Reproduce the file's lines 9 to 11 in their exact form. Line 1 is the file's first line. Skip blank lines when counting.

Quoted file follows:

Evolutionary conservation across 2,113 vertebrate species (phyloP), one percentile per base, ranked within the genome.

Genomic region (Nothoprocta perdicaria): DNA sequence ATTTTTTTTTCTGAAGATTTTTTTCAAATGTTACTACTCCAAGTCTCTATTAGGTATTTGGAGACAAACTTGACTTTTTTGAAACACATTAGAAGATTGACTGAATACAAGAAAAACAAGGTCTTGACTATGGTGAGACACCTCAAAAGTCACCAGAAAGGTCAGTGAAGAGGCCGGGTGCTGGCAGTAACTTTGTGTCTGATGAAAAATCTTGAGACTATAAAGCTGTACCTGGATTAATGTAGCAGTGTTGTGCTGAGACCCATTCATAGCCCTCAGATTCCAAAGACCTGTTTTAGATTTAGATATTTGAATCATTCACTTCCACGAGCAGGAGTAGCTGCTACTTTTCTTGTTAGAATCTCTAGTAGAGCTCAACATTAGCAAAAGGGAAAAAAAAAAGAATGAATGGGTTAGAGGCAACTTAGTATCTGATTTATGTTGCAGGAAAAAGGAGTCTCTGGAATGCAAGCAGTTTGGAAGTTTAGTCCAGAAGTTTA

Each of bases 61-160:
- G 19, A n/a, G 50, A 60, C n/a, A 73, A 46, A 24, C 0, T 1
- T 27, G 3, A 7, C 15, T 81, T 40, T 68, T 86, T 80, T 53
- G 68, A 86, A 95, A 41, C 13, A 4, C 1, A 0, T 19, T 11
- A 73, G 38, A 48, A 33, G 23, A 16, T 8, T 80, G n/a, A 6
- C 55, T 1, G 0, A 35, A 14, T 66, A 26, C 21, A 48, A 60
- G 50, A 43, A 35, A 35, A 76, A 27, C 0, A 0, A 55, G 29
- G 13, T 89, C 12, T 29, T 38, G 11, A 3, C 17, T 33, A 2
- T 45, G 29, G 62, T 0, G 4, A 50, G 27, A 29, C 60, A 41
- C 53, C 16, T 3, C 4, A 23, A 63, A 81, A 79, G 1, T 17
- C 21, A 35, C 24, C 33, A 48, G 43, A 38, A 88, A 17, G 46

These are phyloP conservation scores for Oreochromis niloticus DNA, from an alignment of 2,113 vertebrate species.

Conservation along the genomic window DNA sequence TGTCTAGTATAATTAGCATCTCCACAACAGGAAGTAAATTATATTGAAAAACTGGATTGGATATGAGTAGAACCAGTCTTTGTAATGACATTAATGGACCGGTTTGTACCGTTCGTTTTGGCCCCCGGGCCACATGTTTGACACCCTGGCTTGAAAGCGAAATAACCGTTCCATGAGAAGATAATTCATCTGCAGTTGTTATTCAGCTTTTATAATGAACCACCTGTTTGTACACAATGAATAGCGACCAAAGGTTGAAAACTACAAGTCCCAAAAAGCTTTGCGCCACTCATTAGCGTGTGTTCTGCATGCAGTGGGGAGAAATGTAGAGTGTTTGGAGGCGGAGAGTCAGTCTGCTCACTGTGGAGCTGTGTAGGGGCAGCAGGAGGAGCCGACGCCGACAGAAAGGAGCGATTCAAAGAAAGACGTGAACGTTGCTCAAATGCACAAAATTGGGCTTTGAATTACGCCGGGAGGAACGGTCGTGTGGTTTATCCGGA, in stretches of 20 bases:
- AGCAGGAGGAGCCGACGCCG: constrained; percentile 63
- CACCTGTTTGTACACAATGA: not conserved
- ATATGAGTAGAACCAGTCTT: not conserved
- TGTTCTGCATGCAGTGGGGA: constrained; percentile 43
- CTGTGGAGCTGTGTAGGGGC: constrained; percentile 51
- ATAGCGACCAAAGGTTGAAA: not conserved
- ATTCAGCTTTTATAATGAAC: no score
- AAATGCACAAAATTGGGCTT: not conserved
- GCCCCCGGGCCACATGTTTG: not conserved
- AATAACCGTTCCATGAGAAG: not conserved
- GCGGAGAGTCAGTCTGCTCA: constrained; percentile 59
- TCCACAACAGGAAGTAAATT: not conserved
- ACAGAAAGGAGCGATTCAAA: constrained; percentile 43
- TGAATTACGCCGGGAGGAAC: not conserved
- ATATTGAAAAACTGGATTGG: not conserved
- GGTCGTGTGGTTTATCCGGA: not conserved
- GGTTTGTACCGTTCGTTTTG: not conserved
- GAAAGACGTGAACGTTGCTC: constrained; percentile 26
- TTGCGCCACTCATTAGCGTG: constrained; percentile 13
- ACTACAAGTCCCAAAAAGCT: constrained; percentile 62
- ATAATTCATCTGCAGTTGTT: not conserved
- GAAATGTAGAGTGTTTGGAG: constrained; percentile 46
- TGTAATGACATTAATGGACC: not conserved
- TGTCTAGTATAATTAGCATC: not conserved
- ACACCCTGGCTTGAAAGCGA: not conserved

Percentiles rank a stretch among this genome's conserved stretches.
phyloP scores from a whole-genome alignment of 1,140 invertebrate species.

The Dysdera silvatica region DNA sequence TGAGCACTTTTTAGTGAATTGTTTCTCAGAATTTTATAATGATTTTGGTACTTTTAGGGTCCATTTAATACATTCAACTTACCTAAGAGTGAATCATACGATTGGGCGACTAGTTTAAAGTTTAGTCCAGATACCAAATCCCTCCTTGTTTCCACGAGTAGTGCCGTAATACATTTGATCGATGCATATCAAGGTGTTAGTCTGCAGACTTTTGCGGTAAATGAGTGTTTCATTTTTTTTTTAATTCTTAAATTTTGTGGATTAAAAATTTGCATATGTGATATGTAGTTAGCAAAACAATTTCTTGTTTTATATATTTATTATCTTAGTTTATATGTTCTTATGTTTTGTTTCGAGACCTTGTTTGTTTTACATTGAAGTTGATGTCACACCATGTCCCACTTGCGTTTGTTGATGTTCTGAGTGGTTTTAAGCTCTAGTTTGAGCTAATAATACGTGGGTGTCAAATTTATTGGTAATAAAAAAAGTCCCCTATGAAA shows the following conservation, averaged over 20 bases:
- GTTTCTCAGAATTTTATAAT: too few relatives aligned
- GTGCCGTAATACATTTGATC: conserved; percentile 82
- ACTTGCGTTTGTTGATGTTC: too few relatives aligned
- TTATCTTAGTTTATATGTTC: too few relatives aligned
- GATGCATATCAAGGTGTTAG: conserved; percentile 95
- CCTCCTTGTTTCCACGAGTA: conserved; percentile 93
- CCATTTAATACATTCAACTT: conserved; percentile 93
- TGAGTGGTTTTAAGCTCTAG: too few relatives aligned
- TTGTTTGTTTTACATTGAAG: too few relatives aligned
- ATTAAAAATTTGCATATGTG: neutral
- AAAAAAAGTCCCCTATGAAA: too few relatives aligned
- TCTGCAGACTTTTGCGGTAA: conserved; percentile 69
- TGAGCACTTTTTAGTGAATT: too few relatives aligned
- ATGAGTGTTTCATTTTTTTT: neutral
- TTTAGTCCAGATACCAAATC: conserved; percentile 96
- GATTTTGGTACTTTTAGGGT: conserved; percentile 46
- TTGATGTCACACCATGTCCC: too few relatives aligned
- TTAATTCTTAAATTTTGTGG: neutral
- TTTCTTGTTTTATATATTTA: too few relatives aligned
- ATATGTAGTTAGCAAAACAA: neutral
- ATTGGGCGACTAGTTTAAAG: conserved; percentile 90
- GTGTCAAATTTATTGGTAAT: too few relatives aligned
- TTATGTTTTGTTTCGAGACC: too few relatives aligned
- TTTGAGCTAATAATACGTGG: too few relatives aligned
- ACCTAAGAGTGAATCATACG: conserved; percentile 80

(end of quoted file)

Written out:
- G 50, A 43, A 35, A 35, A 76, A 27, C 0, A 0, A 55, G 29
- G 13, T 89, C 12, T 29, T 38, G 11, A 3, C 17, T 33, A 2
- T 45, G 29, G 62, T 0, G 4, A 50, G 27, A 29, C 60, A 41